How a Fan Makes a Band – Meet the Juggalos of Colorado

When you walk into a circle that isn’t your own, you have two options — you can join the people inside and become part of the group, or you can stay on the outside. If you join the group, how involved will you be? Will these people be your peers or your family? If you stay on the outside, will you judge the people in the circle, or will you simply look on with humble observation at a culture that isn’t your own?

According to Ivan “Scum” Ovchinnikov — hip-hop artist, co-owner of The Roxy Theatre and creator of Lyrikal Snuff Productionz — we’re all like school kids in a cafeteria, waiting to find our circle. At least, that’s how he explains finding your identity as a Juggalo.

“You know when you’re in school and you have the nerd table and you have the weird, devil-worshiper table, or something,” Ovchinnikov said, “without those other kids at the table, you’d feel completely alone, and you would just feel lost.”

The Family

“Juggalos” are the name for fans of horrorcore/hip-hop group Insane Clown Posse (ICP), coined by the group’s music. Today, the name “Juggalo” has grown to incorporate an entire culture and can apply to fans of any group under ICP’s label Psychopathic Records, the rival label Magik Ninja Entertainment (MNE), or, locally, bands under Lyrikal Snuff Productionz (LSP). Juggalos are a superfan group that became famous for painting their faces like clowns, swigging Faygo and shouting “whoop whoop.”

They usually have a tattoo of a “hatchetman” — the silhouette of a man running with an axe— or wear the Psychopathic Record mascot as a necklace (MNE and LSP mascots are also proudly worn by fans in the same fashion.) Although they got their start in the ’90s and were specific to ICP, today Juggalo fandom represents a subculture of dark music filled with offensive lyrics, violence, justice for the underdog and, above all, a sense of family and community within their group.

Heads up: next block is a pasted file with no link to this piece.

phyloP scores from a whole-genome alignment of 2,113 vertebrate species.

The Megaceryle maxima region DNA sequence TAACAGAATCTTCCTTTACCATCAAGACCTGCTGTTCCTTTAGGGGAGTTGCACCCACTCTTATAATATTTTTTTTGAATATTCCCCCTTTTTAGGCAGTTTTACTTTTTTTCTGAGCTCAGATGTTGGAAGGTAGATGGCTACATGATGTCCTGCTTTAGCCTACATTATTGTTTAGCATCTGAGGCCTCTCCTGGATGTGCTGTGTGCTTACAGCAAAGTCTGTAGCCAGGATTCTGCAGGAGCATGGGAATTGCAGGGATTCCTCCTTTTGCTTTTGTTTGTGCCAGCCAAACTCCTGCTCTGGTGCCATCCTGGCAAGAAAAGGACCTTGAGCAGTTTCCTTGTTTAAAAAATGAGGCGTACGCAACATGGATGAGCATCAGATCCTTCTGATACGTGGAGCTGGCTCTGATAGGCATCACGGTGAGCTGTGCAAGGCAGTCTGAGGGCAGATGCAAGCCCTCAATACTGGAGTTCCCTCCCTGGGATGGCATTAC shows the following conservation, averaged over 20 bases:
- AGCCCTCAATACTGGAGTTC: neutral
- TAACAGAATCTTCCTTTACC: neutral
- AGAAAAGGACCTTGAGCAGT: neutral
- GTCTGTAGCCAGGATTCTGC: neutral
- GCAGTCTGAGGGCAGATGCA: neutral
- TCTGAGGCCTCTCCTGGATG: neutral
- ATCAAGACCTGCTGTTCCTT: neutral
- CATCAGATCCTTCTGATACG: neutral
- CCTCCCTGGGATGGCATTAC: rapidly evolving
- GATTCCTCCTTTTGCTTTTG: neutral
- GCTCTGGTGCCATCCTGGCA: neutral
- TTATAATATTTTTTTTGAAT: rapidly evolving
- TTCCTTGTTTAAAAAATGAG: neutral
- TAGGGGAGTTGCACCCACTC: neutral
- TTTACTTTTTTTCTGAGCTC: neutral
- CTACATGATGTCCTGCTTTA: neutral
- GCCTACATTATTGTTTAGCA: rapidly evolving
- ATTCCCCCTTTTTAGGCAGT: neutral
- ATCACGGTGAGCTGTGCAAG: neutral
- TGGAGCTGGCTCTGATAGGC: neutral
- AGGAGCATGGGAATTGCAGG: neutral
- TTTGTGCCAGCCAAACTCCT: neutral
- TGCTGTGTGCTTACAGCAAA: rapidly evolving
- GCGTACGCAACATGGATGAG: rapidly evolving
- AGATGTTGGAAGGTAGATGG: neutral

Ovchinnikov at his desk at The Roxy Theatre. He founded Lyrikal Snuff Productionz, whose symbol is an axe through a saw blade, a cousin of the original “hatchetman” symbol. “We never claim this stuff is fully real,” Ovchinnikov said of his genre’s dark content. “My label is called ‘Lyrikal Snuff Productionz’ because it’s basically a lyrical version of a snuff movie.”

Ovchinnikov, an immigrant from Russia who moved to the states at the age of 14, is a horrorcore rap artist. When he moved, he didn’t speak English and had a hard time making friends. As an adult, and after establishing himself as a touring musician under the name Scum, he bought The Roxy Theatre with his business partner Travis “Slo Pain” Ragan to give kids like him — people who listen to music about death and gore — a place to release. Those outside the Juggalo circle may be taken aback by music that describes murder (listen to ICP’s “Chop Chop Slide,”) but Ovchinnikov says jamming out to such violent music may be a means of therapy for people with anger or emotional problems. It’s dark art. It’s a musical punching bag.

“I grew up as a metal kid,” Ovchinnikov said, explaining that horrorcore isn’t for everybody. “It was the same thing. ‘I hate my life, I hate school, anger, anger, anger. I would go to a show and jump around in a mosh pit and scream, ‘Kill your God,’ or something. But then I’d come home, and I’d feel better for a while. There’s others there,” Ovchinnikov continued. “They’re like me.”

Danial Allman, 33, became a Juggalo around age 12. His cousin came to visit his home near Colorado Springs one day and brought over ICP’s album The Ring Master. Soon after hearing it, Allman became a hardcore ICP fan. He found out Independent Records & Video — a store in Colorado Springs — carried The Great Melinko CD and were actually selling Faygo — the worshipped beverage of Juggalos everywhere.